Those Who Said Bombs Wasted on Mountains Proved Wrong

Pamir Knot, Afghanistan ( – After weeks of relentless bombing that has taken a devastating toll, the mountains of Afghanistan unconditionally surrendered to the United States today.

U.S. Defense Secretary Donald Rumsfeld, credited with targeting the attacks, announced the topographic capitulation in a press conference this morning, and insisted the mountains themselves have always been a prime objective in the fight against the al-Qaeda network and the ruling Taliban.

afghan mountains give up

“We said from the outset that those harboring terrorists were just as culpable as the terrorists themselves, and the mountains of Afghanistan were harboring terrorists,” said Rumsfeld. “Also, if we include the mountains, more than 90 percent of our bombs have hit their targets.”

Responding to complaints from Afghans that many bombs had hit people and weapons, Rumsfeld conceded there was “some collateral damage,” but insisted many mountains were “purposely hiding” near residential areas.

According to eyewitnesses, day and night raids by U.S. and British forces have shattered and demoralized the Hindu Kush, the westernmost extension of the Karakorum Mountains, and the Himalayas, which push from the Pamir Knot into central Afghanistan. Those who have traveled along many of the high passes and ridges in the country say the scene is one of utter devestatation.

“It is difficult to talk about, but there are literally pieces of mountain all over the place,” said one Saudi journalist. “From all indications, these were direct hits. They never had a chance.”

“Yes, it is horrible,” added one Peshawar shopkeeper. “Everything looks just as it did before the bombing.”

For Afghanistan’s neighbors, the surrender staves off an unprecedented mountainarian crisis, as hundreds of peaks, fleeing the war, were arranged in makeshift refugee ranges along the borders with Pakistan and Tajikistan.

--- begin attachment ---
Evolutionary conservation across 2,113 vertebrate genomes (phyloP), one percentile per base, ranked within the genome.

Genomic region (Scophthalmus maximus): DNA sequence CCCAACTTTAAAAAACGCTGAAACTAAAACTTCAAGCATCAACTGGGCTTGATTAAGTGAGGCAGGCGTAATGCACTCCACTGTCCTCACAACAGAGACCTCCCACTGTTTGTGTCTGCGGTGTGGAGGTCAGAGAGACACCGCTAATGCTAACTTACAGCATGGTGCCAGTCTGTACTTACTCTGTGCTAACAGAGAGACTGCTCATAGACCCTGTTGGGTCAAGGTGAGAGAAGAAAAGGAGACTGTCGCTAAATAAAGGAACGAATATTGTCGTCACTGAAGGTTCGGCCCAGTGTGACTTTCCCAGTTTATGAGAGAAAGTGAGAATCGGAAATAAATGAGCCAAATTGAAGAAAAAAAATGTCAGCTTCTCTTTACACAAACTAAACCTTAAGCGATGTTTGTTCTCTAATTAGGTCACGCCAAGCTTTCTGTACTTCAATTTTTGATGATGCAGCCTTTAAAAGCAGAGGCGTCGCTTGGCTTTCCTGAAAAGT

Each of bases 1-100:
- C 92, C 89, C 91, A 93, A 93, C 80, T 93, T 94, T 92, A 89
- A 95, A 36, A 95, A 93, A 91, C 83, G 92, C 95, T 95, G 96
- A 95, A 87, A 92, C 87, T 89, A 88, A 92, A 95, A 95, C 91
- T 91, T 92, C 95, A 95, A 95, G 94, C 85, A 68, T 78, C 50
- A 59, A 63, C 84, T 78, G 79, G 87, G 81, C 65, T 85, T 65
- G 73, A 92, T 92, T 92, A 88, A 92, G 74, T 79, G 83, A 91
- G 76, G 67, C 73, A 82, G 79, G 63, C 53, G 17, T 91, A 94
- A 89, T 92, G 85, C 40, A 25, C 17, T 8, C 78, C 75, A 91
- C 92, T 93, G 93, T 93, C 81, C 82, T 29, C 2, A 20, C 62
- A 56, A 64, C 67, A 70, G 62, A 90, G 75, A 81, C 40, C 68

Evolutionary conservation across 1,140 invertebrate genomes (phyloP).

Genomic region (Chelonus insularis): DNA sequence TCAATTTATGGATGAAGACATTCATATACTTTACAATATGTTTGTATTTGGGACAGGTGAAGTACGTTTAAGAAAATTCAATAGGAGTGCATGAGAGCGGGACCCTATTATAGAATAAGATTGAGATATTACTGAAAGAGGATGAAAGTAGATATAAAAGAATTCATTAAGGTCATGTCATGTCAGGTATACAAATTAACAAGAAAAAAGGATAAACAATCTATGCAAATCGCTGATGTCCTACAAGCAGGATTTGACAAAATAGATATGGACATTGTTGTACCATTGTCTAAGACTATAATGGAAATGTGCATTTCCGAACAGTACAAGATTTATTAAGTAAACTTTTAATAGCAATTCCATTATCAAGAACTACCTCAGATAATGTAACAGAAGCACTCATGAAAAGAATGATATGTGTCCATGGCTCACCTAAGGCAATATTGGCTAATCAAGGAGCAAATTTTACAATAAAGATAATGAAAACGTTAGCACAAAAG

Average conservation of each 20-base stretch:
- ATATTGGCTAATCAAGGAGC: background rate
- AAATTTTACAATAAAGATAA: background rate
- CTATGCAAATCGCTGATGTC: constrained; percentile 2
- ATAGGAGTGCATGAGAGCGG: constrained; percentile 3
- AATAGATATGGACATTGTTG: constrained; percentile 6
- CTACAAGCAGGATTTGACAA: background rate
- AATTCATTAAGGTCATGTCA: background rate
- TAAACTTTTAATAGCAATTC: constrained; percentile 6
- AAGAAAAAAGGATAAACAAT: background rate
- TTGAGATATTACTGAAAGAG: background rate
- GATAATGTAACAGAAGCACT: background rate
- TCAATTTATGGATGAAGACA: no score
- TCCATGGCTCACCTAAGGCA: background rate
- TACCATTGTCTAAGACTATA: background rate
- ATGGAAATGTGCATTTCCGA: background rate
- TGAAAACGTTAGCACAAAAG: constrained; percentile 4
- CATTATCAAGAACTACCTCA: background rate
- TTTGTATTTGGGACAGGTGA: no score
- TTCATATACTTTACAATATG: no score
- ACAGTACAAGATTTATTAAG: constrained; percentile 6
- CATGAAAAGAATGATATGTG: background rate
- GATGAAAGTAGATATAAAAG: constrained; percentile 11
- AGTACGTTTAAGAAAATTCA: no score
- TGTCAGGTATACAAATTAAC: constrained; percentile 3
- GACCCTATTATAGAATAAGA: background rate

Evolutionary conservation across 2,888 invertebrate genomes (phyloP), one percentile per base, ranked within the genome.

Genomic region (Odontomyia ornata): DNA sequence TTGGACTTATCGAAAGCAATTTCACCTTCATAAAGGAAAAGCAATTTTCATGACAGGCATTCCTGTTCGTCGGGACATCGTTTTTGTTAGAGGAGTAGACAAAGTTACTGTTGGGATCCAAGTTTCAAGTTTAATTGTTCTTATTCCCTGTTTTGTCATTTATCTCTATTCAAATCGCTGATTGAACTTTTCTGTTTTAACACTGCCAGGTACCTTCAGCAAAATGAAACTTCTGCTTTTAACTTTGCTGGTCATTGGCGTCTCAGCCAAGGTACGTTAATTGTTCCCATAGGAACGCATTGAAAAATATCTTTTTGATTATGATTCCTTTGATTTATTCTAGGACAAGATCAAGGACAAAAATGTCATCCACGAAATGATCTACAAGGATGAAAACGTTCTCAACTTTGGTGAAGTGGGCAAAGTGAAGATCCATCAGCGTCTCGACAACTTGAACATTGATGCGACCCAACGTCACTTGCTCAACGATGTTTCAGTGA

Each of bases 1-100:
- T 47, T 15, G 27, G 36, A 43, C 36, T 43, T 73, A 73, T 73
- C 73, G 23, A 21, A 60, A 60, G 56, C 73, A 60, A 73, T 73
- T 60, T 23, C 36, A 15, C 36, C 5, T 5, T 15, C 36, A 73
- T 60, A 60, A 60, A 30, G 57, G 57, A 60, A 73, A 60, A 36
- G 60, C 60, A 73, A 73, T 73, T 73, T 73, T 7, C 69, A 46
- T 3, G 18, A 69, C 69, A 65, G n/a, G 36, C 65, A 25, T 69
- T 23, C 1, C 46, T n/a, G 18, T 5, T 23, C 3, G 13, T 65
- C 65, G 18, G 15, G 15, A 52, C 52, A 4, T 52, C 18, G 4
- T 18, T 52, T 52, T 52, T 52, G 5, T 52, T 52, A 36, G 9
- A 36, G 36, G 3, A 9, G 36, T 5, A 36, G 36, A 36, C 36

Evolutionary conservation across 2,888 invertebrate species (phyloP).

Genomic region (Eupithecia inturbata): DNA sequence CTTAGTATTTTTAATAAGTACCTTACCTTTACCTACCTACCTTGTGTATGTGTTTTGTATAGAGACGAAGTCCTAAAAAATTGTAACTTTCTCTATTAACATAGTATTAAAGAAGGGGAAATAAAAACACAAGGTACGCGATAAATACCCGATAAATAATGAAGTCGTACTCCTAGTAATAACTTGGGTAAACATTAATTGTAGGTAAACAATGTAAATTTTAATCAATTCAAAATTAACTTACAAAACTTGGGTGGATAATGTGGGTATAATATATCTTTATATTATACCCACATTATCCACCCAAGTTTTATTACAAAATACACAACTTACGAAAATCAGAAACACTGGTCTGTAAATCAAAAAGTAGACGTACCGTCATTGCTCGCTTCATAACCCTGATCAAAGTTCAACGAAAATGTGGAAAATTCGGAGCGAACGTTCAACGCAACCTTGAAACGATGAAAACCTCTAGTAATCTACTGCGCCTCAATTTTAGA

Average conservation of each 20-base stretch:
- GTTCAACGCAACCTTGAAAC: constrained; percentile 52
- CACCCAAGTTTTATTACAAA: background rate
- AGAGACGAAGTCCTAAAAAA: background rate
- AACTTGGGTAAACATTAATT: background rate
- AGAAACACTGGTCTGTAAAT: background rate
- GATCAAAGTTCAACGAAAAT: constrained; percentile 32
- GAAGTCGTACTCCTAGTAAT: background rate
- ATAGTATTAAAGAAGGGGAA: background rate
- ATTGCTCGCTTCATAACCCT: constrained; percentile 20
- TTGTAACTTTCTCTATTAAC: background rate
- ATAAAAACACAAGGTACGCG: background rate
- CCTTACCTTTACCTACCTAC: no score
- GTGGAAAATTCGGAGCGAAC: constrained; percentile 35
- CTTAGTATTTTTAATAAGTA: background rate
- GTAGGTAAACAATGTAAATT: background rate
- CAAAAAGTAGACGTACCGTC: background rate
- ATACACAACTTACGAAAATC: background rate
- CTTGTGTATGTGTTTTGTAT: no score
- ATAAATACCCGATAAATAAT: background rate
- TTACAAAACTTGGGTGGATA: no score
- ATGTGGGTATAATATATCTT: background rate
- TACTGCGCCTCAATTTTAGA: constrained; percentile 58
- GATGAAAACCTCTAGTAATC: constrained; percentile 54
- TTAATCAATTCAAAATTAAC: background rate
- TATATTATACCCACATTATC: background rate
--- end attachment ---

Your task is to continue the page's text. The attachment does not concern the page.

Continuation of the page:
“We feel for these mountains, but many of them are 7,000 meters (23,000 feet), and we lack an adequate ski resort industry to absorb them,” said a Tajik government spokesman.

U.S. allies were also relieved, and said they hoped America would be satisfied with this victory, and would not seek to expand the conflict by declaring war on other mountain ranges in nearby Iran or Turkmenistan.

With the mountains defeated, President George Bush said the United States will now turn to the diplomatically difficult task of mountain-building in an effort to one day bring the Afghan mountains into the international family of mountains. While no plan is yet in place for the restructuring, it is believed any such effort will have to include forces from the U.S. Geological Survey.

Bush also warned that the overall campaign is far from complete.

“People said we could not win in Afghanistan. They said we would be wasting our bombs on mountains,” said Bush. “We proved them wrong, but we still face a very tough, very determined adversary, and we urge patience. Finding and destroying all these Red Cross centers will take time.”

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